Melanie Falcon heart surgery

Hello and Happy New Year! Okay, so it's a week late for that, but time moves slowly when you're out on recovery from open heart surgery. "Slow" is not usually a word in my vocabulary, but this has forced this fast-paced mom, wife, and news anchor to slow everything down.

I'm now 6 weeks out from surgery. On November 25th, 2019, I had my aortic valve replaced and an anomalous coronary artery fixed. It was my second open heart surgery. In case you don't know my backstory, I had my first surgery in 2012. That one came as a complete shock. At the age of 26, after never having had heart problems and being an active and otherwise healthy person, I found out I was born with a bicuspid aortic valve. Because of that faulty valve, I developed an infection that was essentially eating away at my heart and I was rushed in for emergency surgery.

This time was different. I knew I'd need a second surgery (because of the type of valve I chose) and I’ve been closely monitored for the past 7 years. About a year and a half ago, my annual echocardiograms started to show signs of the valve wearing out. Those annual echos turned into an every-6-month regimen with some additional tests thrown in. I tried not to panic, but this was earlier than we had hoped. We hoped this valve would last 10 years. It was too early for this to be happening, but it was. No one really had an explanation for why the valve wore out so quickly. Maybe it was just my young age or maybe the physical stress and extra blood volume of pregnancies contributed.

Finally, this past summer, my cardiologist told me what I didn't want to hear: “It's time.” Full panic set in. Sure, I knew I'd have to have another surgery. Truthfully, that part didn't really scare me. What scared me was having two little boys who need me. The youngest was less than a year old and couldn't even walk at the time. How would I help take care of him? And would the oldest, who's 4, understand enough to be careful around me, or would he understand too much and be scared? That was the hard part, but other than let my valve fail and my heart stop beating, I didn't have a choice. I looked into less invasive procedures, but it turned out that those weren't a good option for me right now.

So I accepted that it was time to have another full open-heart surgery, and with that came a lot of decisions, tough decisions. What type of valve to get this time around (you may remember 7 years ago, I thought I'd for sure get a mechanical valve but science is advancing to the point where I had a lot to think about. More on that in a later blog), what type of surgery to have, where to have it, and whether to fix this anomalous coronary artery that the additional testing had uncovered.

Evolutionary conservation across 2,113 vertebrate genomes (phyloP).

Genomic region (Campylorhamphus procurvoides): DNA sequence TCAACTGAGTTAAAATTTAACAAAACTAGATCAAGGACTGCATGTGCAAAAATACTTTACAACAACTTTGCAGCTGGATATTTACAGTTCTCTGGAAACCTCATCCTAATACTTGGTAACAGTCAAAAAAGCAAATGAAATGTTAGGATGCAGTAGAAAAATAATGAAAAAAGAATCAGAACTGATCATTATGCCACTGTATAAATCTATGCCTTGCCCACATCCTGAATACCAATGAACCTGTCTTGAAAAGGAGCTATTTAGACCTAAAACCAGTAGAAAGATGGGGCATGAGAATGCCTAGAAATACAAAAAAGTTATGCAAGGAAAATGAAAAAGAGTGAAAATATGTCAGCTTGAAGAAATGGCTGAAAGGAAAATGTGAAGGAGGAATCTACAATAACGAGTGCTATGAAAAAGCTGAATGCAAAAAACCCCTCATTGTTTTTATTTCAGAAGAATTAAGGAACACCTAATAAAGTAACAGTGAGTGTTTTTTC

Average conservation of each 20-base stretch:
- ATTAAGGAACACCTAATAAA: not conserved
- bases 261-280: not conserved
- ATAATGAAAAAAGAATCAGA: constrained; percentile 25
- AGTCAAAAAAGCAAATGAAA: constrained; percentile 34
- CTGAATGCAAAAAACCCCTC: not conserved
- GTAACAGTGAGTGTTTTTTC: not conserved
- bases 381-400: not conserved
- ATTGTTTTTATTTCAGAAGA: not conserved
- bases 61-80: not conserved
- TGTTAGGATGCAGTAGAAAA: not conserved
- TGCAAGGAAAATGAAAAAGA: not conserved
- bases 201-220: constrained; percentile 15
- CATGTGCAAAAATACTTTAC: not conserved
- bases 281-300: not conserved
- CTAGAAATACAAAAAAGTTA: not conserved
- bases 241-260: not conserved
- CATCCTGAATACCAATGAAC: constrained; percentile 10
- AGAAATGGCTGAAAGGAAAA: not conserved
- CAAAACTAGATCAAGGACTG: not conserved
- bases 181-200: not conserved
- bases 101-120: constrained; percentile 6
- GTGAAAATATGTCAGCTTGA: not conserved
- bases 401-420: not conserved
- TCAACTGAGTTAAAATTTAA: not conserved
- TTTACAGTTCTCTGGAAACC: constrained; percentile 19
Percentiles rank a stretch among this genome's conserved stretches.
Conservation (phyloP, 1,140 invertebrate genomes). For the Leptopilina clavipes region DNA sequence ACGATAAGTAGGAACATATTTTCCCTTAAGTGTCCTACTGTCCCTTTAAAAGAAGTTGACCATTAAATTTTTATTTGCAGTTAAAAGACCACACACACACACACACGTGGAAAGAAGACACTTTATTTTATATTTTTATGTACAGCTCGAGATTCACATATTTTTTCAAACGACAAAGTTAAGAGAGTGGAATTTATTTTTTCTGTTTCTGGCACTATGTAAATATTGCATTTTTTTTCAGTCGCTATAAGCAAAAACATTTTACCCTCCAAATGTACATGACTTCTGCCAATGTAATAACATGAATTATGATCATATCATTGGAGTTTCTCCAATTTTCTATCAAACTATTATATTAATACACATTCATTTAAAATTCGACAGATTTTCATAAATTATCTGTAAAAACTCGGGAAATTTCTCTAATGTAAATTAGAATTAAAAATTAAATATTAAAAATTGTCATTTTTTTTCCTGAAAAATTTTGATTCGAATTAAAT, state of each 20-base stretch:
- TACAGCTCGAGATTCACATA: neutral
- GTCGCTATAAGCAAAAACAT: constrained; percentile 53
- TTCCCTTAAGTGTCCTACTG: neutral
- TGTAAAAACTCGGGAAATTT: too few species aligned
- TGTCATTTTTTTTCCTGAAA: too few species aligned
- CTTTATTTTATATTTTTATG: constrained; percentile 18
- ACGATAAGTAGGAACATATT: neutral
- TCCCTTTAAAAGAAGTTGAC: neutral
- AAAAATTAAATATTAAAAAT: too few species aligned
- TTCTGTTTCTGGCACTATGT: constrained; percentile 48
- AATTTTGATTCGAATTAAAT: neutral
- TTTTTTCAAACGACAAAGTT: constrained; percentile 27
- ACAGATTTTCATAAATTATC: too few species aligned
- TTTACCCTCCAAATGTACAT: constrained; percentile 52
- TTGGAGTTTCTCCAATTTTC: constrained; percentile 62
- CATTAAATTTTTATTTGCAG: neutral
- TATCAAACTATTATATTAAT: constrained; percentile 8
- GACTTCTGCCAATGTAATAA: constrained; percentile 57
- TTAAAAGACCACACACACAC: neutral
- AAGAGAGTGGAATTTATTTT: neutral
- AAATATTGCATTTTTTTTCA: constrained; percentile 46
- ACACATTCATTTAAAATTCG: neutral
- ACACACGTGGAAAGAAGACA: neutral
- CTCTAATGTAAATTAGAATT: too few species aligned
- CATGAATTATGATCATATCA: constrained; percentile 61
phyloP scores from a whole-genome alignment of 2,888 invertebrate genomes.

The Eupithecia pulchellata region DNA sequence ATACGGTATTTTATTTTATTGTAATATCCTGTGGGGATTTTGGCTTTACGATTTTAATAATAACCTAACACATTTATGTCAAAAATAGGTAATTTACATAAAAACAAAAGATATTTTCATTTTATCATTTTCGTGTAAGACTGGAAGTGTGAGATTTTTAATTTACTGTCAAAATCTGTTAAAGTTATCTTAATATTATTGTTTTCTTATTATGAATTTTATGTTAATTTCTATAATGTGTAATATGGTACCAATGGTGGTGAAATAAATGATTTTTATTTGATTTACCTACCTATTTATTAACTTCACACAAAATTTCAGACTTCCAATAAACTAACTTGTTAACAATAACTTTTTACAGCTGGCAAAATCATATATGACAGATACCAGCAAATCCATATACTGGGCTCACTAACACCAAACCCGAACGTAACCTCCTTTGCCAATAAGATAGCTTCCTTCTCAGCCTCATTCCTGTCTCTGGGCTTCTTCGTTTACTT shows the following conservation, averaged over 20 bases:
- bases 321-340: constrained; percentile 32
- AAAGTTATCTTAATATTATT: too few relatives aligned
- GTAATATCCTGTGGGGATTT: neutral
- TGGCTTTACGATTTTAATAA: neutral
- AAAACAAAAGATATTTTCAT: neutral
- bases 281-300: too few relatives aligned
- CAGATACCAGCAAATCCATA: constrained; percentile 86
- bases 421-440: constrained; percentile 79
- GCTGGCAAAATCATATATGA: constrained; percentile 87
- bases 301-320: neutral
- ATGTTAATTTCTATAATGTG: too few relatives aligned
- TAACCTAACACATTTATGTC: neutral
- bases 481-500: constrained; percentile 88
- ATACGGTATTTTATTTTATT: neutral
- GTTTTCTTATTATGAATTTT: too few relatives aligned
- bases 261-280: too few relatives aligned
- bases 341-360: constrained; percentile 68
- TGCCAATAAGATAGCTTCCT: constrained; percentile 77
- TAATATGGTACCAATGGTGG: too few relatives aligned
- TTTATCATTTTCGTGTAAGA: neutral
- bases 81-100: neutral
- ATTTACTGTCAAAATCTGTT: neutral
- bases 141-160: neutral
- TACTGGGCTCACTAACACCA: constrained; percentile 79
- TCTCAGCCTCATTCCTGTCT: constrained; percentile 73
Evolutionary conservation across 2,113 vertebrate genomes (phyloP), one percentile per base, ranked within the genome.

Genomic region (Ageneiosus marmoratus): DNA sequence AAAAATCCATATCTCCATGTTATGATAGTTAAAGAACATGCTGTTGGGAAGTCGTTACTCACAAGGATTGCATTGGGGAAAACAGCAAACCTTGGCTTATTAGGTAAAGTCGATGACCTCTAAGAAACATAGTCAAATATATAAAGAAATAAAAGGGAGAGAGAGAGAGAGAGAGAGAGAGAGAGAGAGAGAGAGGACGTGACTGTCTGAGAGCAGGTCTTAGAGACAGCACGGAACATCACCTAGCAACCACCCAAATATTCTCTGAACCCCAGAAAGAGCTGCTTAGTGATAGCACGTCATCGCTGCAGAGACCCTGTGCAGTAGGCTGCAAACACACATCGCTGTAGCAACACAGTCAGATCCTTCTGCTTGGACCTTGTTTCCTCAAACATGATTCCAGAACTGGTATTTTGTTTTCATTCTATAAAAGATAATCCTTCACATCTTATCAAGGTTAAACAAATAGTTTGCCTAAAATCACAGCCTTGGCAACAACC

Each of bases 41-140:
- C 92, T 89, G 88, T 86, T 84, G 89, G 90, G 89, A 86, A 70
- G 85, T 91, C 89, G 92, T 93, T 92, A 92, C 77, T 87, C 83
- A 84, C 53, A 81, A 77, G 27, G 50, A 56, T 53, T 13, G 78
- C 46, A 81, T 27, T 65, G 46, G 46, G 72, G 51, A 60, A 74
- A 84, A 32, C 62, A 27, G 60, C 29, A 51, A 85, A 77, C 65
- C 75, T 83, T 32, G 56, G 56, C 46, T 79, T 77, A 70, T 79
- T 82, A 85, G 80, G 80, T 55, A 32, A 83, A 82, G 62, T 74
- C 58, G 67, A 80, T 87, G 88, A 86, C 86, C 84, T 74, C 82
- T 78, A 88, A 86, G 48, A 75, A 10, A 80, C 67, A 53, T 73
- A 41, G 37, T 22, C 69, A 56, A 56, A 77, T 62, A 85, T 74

Basically, an anomalous coronary artery is one that doesn't quite start or go where it should. Sometimes it can mean nothing and you can live a healthy life; other times it can mean problems or even sudden cardiac death. Since I needed surgery anyway, I opted to have surgeons fix it.

All of these decisions led to a lot of anxiety over the summer and fall, but finally things fell into place and I had surgery on November 25th. Surgery went very well! My valve was swapped out for a new one and my coronary artery was fixed. I was off the ventilator and talking to family just a few hours after surgery. I was in pain, but I was alive and better than ever. I am so grateful to the surgeons, doctors and nurses, and I feel so blessed to have such a great medical team (both those directly involved in my care, and those indirectly involved who checked on me every day).

I spent 8 days in the hospital, including Thanksgiving Day. My husband and mom brought me turkey (although I'm sure the hospital's would have been lovely, there's nothing like the real thing!) I had tough days, ones where I thought, 'Why me?,' and questioned all of my decisions; but that's a place that I long ago resolved to never let myself stay. I slowly had tubes removed, started walking the halls of the cardiac floor, and feeling better and more optimistic each day. I watched a lot of Hallmark Christmas movies and time moved slowly towards the end of my stay. I would have been out sooner, but developed a small problem with my heart's electrical system that needed some more monitoring and testing. I thought I might need a pacemaker, but passed the test, and instead got sent home with a 30-day heart monitor to further evaluate things. I'm waiting on the results of that and continuing my recovery at home--walking more than a mile a day, enjoying time with my husband and boys (although I can't pick either of them up), and starting to do more around the house. I even made a brief appearance at the WFMZ Christmas party to say “Hi” to everyone!

More on my at-home recovery in the next blog. I hope everyone's New Year is off to a great start!

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Melanie Falcon had heart surgery on Monday November 25th, 2019. Follow her story of recovery here.

Matters Of The Heart